Since 2003, the Liko A‘e Native Hawaiian Leadership Program has provided students of Hawaiian ancestry at UH Maui College (and before that Maui Community College) access to positive mentors and role models. Over that decade, more than 2,000 students (not all of which were UHMC students)* have in some way received benefits from the program.
“We look to our past, projecting the images of our leaders into the present, as we seek to provide guidance for our scholars and their communities,” states the program’s website (Likoae.org). “The Program invites student scholars to join us, step forth and gain knowledge along the path of our ancestors. Through seeing, hearing, touching, caring, listening, thinking, learning and reasoning, our scholars develop the essential qualities of a mature individual who can become a true asset to the Hawaiian community.”
For the second year in a row, the program has received $1.5 million from the U.S. Department of Education Title VII Elementary and Secondary Education Act funds.
“This second-year funding for our Leadership Program allows us to provide scholarships and wrap-around support services to Native Hawaiians students with a greater focus on serving those from rural and under-represented areas and non-traditional students,” said Malia Davidson, the program director, in a Sept. 26 press release.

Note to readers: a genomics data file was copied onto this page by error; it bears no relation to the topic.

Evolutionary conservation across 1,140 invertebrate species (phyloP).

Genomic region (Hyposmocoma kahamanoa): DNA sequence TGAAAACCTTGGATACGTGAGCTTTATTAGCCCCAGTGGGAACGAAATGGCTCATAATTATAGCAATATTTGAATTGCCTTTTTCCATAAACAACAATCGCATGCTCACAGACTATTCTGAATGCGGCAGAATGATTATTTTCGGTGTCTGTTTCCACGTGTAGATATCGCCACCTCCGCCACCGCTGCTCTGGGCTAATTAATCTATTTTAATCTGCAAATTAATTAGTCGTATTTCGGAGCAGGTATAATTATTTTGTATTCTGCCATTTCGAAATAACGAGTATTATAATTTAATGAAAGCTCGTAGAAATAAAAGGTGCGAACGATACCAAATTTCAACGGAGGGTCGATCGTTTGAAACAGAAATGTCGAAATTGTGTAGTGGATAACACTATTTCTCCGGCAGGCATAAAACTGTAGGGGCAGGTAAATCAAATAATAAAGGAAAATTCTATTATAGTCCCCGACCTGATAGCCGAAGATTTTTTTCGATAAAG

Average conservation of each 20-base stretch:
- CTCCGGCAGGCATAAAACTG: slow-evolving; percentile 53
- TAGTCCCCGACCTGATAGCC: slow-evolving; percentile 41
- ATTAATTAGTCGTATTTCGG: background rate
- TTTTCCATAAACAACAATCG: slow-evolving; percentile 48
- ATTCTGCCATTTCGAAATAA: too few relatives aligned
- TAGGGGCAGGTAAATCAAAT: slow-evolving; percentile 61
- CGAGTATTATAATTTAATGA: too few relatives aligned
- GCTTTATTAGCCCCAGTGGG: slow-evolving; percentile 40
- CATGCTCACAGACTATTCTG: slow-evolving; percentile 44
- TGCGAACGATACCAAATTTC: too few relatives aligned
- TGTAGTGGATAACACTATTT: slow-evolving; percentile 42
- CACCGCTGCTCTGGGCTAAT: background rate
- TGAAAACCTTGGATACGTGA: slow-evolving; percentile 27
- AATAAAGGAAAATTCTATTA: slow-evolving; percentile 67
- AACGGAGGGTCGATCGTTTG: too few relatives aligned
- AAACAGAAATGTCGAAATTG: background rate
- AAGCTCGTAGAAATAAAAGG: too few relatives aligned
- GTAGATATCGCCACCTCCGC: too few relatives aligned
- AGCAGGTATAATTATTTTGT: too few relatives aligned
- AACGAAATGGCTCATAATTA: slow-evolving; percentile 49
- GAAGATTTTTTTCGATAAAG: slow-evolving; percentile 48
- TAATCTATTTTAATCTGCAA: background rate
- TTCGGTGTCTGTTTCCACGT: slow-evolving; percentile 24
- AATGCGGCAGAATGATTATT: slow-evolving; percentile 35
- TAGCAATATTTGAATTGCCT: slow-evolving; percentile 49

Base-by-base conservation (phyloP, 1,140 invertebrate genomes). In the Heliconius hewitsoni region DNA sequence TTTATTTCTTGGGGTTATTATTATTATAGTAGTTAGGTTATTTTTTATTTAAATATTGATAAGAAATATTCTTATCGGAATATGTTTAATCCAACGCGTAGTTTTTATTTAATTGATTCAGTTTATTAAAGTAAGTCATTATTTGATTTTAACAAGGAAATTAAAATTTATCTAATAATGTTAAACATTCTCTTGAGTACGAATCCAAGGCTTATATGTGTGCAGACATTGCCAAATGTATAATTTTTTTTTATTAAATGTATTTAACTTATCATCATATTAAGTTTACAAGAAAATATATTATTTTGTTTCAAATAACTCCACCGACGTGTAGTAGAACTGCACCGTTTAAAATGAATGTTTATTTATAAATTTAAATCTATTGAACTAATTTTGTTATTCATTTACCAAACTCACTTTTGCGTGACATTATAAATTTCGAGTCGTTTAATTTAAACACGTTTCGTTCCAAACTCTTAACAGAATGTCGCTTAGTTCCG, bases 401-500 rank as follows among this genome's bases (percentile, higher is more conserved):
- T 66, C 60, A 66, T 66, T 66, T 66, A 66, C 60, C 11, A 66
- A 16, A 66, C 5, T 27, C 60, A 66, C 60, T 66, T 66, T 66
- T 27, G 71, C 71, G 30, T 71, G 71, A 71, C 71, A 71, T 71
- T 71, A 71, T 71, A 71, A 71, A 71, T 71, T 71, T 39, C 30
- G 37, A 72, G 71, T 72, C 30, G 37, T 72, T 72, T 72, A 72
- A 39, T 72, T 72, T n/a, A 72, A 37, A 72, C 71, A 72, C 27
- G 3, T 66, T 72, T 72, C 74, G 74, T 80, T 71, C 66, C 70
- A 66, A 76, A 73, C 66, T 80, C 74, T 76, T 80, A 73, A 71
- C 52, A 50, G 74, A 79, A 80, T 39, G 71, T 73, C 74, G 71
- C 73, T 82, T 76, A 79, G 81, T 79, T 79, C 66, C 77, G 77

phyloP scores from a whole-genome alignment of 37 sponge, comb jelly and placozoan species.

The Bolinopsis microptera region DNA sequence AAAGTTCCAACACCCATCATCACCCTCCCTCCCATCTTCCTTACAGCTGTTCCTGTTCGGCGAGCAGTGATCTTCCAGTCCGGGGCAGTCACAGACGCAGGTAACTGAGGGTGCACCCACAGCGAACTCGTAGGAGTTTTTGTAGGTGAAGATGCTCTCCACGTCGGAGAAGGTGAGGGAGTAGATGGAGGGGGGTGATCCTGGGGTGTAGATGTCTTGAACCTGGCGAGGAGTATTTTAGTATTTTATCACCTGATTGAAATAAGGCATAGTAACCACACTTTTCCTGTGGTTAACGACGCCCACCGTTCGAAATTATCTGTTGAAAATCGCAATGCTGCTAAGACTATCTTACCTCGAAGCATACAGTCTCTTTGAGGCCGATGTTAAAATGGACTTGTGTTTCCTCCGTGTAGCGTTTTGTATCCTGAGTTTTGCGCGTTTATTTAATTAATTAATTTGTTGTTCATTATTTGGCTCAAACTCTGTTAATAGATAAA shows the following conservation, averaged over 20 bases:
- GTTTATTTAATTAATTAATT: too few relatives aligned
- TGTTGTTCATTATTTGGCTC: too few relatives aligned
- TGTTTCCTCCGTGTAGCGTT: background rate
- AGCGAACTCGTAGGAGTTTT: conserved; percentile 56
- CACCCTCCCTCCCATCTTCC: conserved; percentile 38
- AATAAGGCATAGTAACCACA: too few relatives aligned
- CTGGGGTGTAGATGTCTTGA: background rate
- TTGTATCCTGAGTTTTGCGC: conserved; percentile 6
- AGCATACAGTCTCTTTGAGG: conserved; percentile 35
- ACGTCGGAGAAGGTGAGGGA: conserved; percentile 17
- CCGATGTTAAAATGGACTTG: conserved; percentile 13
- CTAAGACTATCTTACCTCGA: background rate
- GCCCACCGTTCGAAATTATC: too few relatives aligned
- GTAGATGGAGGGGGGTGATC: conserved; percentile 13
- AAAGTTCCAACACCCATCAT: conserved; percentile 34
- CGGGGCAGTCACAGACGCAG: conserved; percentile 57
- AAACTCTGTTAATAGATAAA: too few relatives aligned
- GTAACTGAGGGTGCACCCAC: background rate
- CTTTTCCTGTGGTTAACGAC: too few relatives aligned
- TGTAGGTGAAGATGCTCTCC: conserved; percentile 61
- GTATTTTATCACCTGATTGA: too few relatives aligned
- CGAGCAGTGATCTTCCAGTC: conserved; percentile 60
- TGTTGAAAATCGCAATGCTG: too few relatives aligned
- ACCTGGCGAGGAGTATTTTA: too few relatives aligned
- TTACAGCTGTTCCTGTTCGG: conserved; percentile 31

According to the press release, undergrads participating in the program must also do some sort of community “leadership service.” This can include providing tutoring and mentoring sessions and helping high school students trying to finish their GED. Grad students in the program “act as team leaders for their undergraduate colleagues, and also will share their academic research through public and digital speaker events on various campuses,” stated the press release.
*This caveat was originally left out of the story.
Photo: Travis Thurston/Wikimedia Commons
About Anthony Pignataro
Anthony Pignataro has been a journalist since 1996. He started work as MauiTime's Editor in 2003, took a couple years off starting in 2008, then returned to the staff in 2011. He's the author of "Stealing Cars With The Pros," a 2013 collection of his journalism and the Maui novels "Small Island" (2011) and "The Dead Season" (2012)–all of which were published by Event Horizon Press. In 2014, his one-act play "War Stories" won second place in the Maui Fringe Festival.